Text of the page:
Format

Send to

Choose Destination
Ann Allergy Asthma Immunol. 2008 Jun;100(6):551-7. doi: 10.1016/S1081-1206(10)60055-5.

Inhaled corticosteroids and augmented bronchodilator responsiveness in Latino and African American asthmatic patients.

Author information

1
University of California, San Francisco, California 94143-2911, USA.

Abstract

BACKGROUND:

National asthma guidelines recommend that patients with persistent asthma regularly use an inhaled corticosteroid (ICS) in addition to as-needed albuterol, yet recent debates question whether this combination is equally efficacious in all ethnicities.

OBJECTIVE:

To examine the effect of ICS use on bronchodilator responsiveness to albuterol in 3 different ethnic populations.

METHODS:

A cross-sectional study of 106 Mexican Americans, 246 Puerto Ricans, and 163 African Americans with physician-diagnosed persistent asthma. Asthma severity, ethnicity, and medication use were evaluated using spirometry and questionnaires. Percentage change in forced expiratory volume in 1 second (FEV) was compared in patients who used ICSs vs those who used a short-acting beta2-agonist as their only asthma medication.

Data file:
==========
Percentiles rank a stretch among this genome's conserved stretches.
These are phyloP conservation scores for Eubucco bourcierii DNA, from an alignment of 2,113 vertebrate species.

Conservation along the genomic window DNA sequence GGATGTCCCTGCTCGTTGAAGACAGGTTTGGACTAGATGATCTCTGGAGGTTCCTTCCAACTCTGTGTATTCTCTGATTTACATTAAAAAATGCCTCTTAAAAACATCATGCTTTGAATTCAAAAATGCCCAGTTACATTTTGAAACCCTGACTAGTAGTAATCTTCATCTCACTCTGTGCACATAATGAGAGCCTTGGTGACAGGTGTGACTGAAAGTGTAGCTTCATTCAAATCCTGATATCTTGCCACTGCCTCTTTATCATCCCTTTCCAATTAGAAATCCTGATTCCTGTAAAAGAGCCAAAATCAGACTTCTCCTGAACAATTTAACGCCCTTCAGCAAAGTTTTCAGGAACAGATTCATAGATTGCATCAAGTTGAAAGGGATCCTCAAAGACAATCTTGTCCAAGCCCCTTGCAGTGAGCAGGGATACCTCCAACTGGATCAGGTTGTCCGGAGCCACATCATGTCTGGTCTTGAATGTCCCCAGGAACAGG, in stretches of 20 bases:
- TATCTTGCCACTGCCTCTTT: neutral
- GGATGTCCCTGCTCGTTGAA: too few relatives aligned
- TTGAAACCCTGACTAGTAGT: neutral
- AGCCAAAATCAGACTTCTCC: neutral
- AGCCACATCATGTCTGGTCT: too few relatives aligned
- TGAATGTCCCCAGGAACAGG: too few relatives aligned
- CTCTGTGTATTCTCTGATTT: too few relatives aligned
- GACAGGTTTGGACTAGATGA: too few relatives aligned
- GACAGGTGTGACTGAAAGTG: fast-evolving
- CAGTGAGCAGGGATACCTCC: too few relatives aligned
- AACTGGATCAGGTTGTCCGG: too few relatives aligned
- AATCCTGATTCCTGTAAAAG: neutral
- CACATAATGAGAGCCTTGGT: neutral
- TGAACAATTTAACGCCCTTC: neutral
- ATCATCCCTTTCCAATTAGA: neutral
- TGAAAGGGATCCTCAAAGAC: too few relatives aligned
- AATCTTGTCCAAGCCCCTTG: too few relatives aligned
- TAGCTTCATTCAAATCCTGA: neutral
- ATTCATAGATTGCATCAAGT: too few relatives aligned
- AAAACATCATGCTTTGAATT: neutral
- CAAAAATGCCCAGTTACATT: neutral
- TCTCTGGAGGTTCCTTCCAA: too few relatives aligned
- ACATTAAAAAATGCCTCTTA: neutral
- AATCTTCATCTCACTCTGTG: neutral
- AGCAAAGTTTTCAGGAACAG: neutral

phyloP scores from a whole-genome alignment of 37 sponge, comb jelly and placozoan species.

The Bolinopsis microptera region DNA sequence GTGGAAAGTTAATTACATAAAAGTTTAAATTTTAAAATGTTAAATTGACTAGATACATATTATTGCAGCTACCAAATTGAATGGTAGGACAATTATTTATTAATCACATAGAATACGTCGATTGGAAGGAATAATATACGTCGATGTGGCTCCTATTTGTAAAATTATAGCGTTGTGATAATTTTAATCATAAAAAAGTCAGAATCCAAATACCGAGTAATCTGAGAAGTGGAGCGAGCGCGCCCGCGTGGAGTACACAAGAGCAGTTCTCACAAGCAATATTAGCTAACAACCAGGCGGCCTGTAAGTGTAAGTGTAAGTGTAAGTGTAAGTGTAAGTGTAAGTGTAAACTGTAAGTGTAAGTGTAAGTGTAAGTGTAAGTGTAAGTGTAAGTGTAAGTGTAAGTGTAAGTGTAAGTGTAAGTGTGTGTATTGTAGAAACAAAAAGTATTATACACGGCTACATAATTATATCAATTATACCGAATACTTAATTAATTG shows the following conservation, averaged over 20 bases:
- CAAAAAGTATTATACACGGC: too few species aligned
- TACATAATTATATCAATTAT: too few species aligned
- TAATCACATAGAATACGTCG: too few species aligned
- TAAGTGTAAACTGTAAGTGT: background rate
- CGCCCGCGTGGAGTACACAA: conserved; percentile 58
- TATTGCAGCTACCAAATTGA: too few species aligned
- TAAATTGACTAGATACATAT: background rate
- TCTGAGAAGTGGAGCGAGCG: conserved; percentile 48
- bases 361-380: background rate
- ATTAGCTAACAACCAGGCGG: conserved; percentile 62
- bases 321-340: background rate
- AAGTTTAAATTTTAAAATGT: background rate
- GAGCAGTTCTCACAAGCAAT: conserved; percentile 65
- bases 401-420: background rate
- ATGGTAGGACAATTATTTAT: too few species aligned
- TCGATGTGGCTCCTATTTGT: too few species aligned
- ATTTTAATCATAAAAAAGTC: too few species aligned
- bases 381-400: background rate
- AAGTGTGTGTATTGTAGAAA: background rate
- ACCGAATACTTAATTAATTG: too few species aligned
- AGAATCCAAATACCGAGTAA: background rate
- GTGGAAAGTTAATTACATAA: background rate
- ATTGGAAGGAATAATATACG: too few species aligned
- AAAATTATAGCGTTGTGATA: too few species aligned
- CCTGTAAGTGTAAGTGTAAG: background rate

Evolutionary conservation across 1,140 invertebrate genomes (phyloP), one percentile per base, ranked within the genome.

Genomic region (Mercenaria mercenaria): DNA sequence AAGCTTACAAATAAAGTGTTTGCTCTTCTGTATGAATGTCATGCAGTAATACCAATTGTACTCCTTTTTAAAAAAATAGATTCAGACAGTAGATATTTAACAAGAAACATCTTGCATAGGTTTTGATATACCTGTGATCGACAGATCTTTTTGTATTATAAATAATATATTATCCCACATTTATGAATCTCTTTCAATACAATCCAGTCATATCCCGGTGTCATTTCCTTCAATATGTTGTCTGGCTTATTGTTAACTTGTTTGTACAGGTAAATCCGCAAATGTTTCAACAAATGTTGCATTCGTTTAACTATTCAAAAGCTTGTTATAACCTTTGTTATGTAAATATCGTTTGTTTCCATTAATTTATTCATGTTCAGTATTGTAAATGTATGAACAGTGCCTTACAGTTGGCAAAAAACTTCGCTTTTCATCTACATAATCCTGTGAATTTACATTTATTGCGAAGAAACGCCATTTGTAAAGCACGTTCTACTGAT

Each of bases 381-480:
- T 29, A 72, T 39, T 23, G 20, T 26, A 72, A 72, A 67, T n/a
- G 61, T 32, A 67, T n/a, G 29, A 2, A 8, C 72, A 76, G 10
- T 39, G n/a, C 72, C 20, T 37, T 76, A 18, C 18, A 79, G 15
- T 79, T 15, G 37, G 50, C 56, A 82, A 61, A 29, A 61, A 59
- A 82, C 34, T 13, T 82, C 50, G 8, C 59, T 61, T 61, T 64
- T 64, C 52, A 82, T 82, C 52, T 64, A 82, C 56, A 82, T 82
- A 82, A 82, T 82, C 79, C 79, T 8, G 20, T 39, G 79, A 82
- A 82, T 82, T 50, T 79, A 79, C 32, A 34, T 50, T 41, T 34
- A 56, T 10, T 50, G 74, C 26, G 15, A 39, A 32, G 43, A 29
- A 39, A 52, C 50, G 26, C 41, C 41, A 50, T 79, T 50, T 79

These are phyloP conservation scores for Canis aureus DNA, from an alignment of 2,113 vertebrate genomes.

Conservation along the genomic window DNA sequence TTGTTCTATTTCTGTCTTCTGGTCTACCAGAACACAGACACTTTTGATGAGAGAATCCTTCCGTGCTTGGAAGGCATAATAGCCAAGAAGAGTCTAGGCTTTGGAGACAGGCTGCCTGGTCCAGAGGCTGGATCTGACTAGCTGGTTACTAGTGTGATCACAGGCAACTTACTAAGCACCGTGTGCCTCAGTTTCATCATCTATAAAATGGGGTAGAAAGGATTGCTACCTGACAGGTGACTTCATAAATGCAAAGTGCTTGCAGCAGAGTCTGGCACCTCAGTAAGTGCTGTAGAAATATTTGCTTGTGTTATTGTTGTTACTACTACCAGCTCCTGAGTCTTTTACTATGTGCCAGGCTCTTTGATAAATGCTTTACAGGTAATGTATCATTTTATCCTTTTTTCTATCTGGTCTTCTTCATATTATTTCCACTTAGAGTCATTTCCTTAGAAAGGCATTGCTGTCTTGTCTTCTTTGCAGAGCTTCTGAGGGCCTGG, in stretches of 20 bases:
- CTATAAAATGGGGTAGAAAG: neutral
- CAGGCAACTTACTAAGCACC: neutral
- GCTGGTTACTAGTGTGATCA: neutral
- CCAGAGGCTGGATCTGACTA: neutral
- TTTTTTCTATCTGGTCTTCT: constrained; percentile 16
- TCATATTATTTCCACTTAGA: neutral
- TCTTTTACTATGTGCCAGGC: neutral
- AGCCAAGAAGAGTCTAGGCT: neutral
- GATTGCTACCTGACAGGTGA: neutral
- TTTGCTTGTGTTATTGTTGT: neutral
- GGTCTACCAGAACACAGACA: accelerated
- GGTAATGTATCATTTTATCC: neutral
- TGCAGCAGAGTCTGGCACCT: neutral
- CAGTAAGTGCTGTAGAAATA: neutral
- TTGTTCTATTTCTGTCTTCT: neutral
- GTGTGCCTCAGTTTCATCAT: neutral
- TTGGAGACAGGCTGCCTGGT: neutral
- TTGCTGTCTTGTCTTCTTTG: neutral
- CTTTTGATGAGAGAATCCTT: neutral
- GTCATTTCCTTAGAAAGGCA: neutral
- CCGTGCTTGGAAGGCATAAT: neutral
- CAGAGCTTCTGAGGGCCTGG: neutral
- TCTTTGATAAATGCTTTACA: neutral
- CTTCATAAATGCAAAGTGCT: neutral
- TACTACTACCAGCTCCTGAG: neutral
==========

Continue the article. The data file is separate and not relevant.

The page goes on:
RESULTS:

Inhaled corticosteroid use was associated with improvements in the percentage change in FEV1 after albuterol administration in Mexican Americans (21.7%, P = .01) and Puerto Ricans (18.5%, P = .02) but not in African Americans (3.0%, P = .73).

CONCLUSIONS:

Inhaled corticosteroid use is associated with augmented bronchodilator responsiveness to albuterol in Mexican Americans and Puerto Ricans, but not in African Americans, with persistent asthma. This underscores the need for an improved understanding of ethnic-specific drug-drug interactions, particularly in those subgroups experiencing the highest burden of asthma morbidity and mortality in the United States.

PMID:
18592818
DOI:
10.1016/S1081-1206(10)60055-5
[Indexed for MEDLINE]

Publication types, MeSH terms, Substances, Grant support

Publication types

MeSH terms

Substances

Grant support

Supplemental Content

Full text links

Icon for Elsevier Science
Loading ...
Support Center